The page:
Too young to tan, too young to vote.

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THE CAMPAIGN TO GET the voting age lowered to 16 is one of the left’s current political fashions and a useful way both to market themselves as modern and caring while badging opponents as youth-hating old fuddy-duddies. They seem to have had some success in persuading young people to vote for Labour in the recent election, despite the fact that there is no dinosaur older than Corbyn on the political scene or anyone whose policies are more paleolithic and discredited. But that’s a result of the ignorance of youth, as we shall see.

Read on at The Fortnightly Review.

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Being interviewed by the RLF on poetry and the writer’s life.

‘After a while most of us find we’re doing the same stuff; I tried new things.’

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What has it been like being a poet and publisher the past couple of decades? These are some of the things I talk about in this interview with poet, Geoff Hattersley, for the Royal Literary Fund.

Listen to the whole podcast.

 

Police virtue-signalling in Lincolnshire.

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BRITAIN’S POLICE FORCES seem to have agreed amongst themselves that their real purpose is not deterring crime and catching criminals but pulling increasingly embarrassing stunts in public to signal their political virtue . Hence they show us how seriously they take our safety by complaining to supermarkets for labelling female sanitary products as “feminine care”, displaying their painted blue nails (anti-slavery, somehow), dressing up in bear costumes and wearing red high heels — not all at the same time.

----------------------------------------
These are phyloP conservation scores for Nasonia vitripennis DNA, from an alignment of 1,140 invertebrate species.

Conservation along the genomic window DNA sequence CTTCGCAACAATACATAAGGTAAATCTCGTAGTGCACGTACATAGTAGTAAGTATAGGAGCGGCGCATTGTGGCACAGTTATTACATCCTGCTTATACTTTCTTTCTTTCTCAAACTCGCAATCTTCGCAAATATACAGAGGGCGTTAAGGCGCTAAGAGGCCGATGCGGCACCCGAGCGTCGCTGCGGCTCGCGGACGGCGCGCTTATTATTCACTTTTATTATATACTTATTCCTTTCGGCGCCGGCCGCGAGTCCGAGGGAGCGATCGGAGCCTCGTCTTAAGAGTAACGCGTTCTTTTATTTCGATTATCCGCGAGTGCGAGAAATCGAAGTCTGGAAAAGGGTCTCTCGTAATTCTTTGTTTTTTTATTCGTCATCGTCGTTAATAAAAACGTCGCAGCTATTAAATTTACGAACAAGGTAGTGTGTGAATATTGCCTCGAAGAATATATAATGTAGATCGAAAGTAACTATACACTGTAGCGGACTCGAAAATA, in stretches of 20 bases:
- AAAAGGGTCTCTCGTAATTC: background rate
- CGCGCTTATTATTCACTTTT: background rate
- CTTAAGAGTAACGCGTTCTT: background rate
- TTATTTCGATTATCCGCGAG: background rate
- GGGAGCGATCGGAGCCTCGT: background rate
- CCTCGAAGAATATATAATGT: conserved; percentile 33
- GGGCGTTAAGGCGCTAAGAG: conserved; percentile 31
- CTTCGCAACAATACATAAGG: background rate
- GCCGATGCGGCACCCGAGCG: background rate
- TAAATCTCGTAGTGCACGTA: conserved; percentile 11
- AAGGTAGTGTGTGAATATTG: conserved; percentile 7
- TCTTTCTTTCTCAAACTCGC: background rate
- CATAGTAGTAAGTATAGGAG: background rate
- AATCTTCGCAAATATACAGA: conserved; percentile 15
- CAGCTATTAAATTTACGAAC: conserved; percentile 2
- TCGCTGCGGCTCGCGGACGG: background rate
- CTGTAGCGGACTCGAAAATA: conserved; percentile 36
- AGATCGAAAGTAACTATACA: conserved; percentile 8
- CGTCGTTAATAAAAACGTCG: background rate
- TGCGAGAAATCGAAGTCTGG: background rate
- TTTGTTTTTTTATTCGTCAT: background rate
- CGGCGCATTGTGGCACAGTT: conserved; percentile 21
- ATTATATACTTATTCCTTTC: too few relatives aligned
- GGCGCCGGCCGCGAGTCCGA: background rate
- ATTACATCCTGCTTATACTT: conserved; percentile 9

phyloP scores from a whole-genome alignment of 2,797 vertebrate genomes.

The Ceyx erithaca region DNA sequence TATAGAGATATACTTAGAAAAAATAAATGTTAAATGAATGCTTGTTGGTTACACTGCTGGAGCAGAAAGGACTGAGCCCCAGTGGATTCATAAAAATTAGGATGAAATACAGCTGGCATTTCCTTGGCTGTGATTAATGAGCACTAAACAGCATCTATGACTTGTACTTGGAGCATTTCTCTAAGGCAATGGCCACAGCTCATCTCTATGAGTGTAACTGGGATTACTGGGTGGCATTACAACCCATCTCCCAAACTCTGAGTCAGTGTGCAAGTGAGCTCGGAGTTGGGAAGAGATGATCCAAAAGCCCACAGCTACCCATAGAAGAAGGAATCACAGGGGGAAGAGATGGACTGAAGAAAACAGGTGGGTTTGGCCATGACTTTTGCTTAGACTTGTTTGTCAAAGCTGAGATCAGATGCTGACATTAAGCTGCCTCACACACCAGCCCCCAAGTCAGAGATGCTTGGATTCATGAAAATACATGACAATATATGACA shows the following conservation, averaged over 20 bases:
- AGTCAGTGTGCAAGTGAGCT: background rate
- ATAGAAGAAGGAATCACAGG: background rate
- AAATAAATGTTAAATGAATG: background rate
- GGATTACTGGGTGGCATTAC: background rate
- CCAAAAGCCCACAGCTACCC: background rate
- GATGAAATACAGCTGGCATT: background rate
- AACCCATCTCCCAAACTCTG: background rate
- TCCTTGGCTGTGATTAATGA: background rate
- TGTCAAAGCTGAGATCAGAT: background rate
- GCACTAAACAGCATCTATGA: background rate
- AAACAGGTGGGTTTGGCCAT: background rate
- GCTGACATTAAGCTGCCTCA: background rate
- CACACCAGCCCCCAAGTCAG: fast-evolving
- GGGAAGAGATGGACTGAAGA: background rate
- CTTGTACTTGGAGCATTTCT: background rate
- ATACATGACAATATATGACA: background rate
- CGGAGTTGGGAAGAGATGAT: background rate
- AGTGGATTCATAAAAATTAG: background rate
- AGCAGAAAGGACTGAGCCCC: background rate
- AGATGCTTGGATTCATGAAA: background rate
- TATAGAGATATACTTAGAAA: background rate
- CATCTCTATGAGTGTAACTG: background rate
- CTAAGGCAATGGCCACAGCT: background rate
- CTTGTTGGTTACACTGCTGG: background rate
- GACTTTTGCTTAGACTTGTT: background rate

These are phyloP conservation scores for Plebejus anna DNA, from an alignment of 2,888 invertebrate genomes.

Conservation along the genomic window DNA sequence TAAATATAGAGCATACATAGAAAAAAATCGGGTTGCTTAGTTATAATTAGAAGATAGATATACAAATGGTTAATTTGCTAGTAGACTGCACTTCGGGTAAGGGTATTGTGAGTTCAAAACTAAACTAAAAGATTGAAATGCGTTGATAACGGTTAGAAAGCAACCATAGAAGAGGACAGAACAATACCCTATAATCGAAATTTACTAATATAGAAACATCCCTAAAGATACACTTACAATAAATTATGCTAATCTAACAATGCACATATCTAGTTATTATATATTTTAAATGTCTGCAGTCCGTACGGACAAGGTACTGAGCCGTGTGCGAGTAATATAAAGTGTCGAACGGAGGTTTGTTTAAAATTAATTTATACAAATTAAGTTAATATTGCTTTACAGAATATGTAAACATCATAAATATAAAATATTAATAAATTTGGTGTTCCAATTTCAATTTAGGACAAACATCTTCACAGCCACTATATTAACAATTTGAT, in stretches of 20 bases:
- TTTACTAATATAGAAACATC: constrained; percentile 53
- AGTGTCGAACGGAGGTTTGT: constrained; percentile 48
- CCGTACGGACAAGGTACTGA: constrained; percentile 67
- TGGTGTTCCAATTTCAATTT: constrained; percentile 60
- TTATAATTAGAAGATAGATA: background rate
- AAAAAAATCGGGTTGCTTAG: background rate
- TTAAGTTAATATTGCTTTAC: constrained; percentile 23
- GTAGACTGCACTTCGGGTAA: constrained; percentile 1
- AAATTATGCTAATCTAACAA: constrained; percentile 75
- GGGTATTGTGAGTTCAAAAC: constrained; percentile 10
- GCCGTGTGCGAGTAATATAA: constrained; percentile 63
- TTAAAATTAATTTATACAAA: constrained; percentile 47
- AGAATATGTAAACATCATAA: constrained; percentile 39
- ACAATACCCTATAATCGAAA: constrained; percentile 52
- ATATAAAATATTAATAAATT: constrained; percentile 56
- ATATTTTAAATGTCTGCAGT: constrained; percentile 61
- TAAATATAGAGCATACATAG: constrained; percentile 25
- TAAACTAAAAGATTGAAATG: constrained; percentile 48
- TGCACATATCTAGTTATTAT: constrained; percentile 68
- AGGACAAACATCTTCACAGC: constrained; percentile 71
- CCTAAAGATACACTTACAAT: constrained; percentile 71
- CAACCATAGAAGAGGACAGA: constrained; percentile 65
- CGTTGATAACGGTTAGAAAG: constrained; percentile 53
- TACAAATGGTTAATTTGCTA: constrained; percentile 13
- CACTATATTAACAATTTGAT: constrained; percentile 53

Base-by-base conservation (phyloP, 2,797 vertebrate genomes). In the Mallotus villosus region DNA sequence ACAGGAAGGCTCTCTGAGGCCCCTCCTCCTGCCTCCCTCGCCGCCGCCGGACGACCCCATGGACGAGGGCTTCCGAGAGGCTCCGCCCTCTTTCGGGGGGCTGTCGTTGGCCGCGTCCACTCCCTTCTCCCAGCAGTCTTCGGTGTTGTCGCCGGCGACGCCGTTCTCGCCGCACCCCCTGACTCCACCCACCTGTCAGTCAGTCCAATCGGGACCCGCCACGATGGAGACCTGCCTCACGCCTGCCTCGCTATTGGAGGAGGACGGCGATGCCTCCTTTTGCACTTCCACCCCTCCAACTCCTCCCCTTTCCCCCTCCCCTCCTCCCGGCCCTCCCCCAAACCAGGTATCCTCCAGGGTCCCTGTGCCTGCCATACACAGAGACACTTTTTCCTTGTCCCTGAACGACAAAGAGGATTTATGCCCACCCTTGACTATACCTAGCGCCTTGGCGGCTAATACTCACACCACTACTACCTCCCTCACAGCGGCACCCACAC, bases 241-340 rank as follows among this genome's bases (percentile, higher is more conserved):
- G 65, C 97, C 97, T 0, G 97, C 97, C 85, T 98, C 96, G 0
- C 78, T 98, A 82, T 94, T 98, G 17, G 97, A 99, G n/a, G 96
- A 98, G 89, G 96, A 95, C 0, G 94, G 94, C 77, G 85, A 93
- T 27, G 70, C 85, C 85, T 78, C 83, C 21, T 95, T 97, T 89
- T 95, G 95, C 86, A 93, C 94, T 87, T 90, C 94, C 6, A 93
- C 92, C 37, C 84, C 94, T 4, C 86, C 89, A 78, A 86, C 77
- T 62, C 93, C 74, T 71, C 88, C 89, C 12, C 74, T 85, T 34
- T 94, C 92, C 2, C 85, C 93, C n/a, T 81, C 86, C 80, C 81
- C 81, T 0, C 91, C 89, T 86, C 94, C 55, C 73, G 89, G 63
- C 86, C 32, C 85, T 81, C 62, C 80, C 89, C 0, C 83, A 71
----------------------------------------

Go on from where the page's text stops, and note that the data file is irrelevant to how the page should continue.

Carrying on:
Continue reading at The Fortnightly Review.

There’s no virtue-signalling in my book.

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ONE OF THE surprising things that has happened to contemporary British politics is the disappearance of any understanding (or practice of) positive public presentation: PR, as we used to know it, when big hitters like the Conservatives and Labour spent millions on publicity gurus to make them look good to the public. They all seem to have forgotten the old adage that appearance is 90% of politics.

Read on at The Fortnightly Review.

Are the snowflakes melting into Gen-Zed?

FOR THOSE PEOPLE despairing of the millennial generation and their demands for safe spaces and trigger warnings, and their blue-haired, social justice snowflakery there are glimmers of hope that things are changing for the better. Behold Generation Z (zed to us in Blighty, zee to our friends across the Atlantic).

Generation Z, born between 1995 and 2010 (roughly), are, according to various sources, including Jeff Brauer of Keystone College, socially liberal but more conservative in terms of security and economics than their predecessors. They are also the first generation who are true digital natives, in that they have no experience of a time when there was no internet. The upshot of this is that they are wired (as us oldies still say) and used to getting their information from the net rather than from the mainstream media.

 

Read on at The Fortnightly Review.

The Roman Britain diversity debacle.

Roman Britain

Holding up Roman Britain as a time when the country was supposedly ethnically diverse and welcoming to foreigners is a way of rebuking those who want stricter controls on immigration as being both historically and morally wrong.

Read on at The Fortnightly Review.

Any Romans in my book?

Transnational buffoonery (or annoying the Cornish and others).

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JOHN BOLTON, FORMER US ambassador to the UN and recently the non-appointed Secretary of State in the Trump administration, famously quipped that if the UN building in New York lost ten stories “it wouldn’t make a bit of difference”. He also said that “There’s not a bureaucracy in the world that couldn’t be made leaner.” I think the latter is definitely true while the former errs on the side of generosity…

Read on at The Fortnightly Review.

You can read more about similar things in my book here.